One of the most often asked questions about birdwatching is, what time of day is best? For late-risers, the response “at dawn” can be off-putting. Truth is, there are many factors involved, and often the answer should be “any time!”
Like humans, birds do tend to stick to some kind of a schedule, but theirs is determined by the solar hours of a day, that is, when the sun comes up and goes down again. The Dawn Chorus holds its rightful place in birdwatching vernacular as this is indeed a fantastic time to listen to the birds awaken and often, if the light and weather is kind to you, you can get some terrific views of species that would otherwise be hard to see at other times of the day. But as you learn more and more about the type of birds there are, you’ll start to recognise and correlate certain behaviour patterns among certain species, and how this can affect their potential visibility.
The time of year is a very influential factor for when it is best to expect bird activity – there are the autumn and spring migrations, of course, meaning in some parts of the world you can expect to see double the amount of birds compared to the rest of the year. In spring it can seem like all of the world’s birds are clamouring for attention as territories are fought over and birds search for a mate, but summer can be packed full of birds eating the fruits, nuts and insects that have finally appeared after spring’s growth, and winter has its own special charm by often revealing birds to us as leaves disappear from trees, or snows and frosts provide a stark background on which bird plumage is easier to see.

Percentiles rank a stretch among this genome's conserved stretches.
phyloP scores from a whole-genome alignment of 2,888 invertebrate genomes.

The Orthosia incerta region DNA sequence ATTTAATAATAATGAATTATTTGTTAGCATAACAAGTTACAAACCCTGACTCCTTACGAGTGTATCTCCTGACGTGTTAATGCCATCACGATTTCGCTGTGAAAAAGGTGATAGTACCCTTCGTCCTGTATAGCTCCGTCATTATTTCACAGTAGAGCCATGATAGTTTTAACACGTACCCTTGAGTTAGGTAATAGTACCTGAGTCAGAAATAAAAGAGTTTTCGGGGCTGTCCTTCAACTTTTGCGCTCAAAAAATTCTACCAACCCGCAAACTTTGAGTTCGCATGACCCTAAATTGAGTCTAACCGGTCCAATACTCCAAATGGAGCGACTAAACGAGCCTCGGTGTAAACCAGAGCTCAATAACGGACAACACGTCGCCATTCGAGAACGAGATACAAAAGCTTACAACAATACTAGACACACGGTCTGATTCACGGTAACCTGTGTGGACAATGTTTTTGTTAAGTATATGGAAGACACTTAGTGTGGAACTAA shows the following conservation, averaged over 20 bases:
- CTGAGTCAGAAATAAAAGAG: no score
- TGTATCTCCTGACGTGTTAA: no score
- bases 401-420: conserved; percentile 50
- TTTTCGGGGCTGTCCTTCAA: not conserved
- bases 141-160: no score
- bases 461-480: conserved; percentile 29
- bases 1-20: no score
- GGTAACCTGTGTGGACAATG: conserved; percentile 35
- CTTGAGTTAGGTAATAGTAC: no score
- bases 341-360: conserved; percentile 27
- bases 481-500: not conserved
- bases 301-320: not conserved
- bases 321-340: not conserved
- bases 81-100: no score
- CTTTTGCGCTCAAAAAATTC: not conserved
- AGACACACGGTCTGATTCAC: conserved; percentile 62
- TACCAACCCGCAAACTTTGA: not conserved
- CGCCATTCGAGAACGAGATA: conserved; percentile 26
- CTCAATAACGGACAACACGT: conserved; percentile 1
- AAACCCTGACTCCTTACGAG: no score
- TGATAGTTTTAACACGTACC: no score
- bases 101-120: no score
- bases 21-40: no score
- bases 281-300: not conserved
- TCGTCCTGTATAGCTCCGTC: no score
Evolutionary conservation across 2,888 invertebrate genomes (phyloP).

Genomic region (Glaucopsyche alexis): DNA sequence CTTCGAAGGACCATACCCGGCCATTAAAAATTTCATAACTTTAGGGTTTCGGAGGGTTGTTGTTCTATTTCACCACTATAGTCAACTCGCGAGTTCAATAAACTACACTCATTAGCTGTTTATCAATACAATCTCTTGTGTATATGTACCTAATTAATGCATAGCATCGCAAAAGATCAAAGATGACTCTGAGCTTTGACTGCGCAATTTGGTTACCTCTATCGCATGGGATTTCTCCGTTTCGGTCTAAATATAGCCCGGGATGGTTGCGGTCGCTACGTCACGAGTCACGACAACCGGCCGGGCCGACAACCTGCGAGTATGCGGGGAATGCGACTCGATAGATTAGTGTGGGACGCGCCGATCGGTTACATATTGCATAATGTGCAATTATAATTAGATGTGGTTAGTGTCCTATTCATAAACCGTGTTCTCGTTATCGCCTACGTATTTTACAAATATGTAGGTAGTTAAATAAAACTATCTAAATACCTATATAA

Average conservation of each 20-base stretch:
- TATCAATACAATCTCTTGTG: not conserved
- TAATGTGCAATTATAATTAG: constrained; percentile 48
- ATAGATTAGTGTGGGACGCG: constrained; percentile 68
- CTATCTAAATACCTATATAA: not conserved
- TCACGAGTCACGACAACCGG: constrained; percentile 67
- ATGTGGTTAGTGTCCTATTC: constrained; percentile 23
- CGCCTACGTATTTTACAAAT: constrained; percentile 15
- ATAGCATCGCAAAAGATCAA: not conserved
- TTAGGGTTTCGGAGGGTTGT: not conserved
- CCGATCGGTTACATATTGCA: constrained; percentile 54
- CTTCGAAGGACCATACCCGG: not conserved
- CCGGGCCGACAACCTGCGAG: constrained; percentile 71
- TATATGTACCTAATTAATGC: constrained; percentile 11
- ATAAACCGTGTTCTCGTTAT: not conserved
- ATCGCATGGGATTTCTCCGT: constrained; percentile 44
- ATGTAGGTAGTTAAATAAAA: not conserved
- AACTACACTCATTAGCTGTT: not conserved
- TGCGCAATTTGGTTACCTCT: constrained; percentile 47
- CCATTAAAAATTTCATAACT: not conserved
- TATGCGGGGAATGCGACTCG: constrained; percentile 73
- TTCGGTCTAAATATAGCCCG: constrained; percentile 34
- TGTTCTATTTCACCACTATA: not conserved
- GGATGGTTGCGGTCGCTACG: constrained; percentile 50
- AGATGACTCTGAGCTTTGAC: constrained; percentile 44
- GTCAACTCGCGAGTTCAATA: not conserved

But we’ll take a look at the different times of year for birding in another post, as today we’ll just focus on how to familiarise yourself with one day at a time.
Like humans, birds do tend to stick to some kind of a schedule.
Like most living things, birds will focus on just a few things whilst awake – feeding, drinking, roosting, communicating with their own kind to find out where to do the first three things, and some species will take time to either sing or to sun themselves at some point in the day.
Morning has broken
Most of us learn that the dawn is the best time to see birds, and that is mostly true, as they are probably the most active and alert in the morning because they are looking for food. Songbirds like finches, robins, blackbirds, cardinals, and many of the tit family will be up at the break of day flitting through the early light. Another advantage of birdwatching in the wee hours of the morning is that not everyone likes getting up that early so you can often find yourself alone with just you and the birds, meaning they are less likely to be disturbed and you can observe their natural behaviour.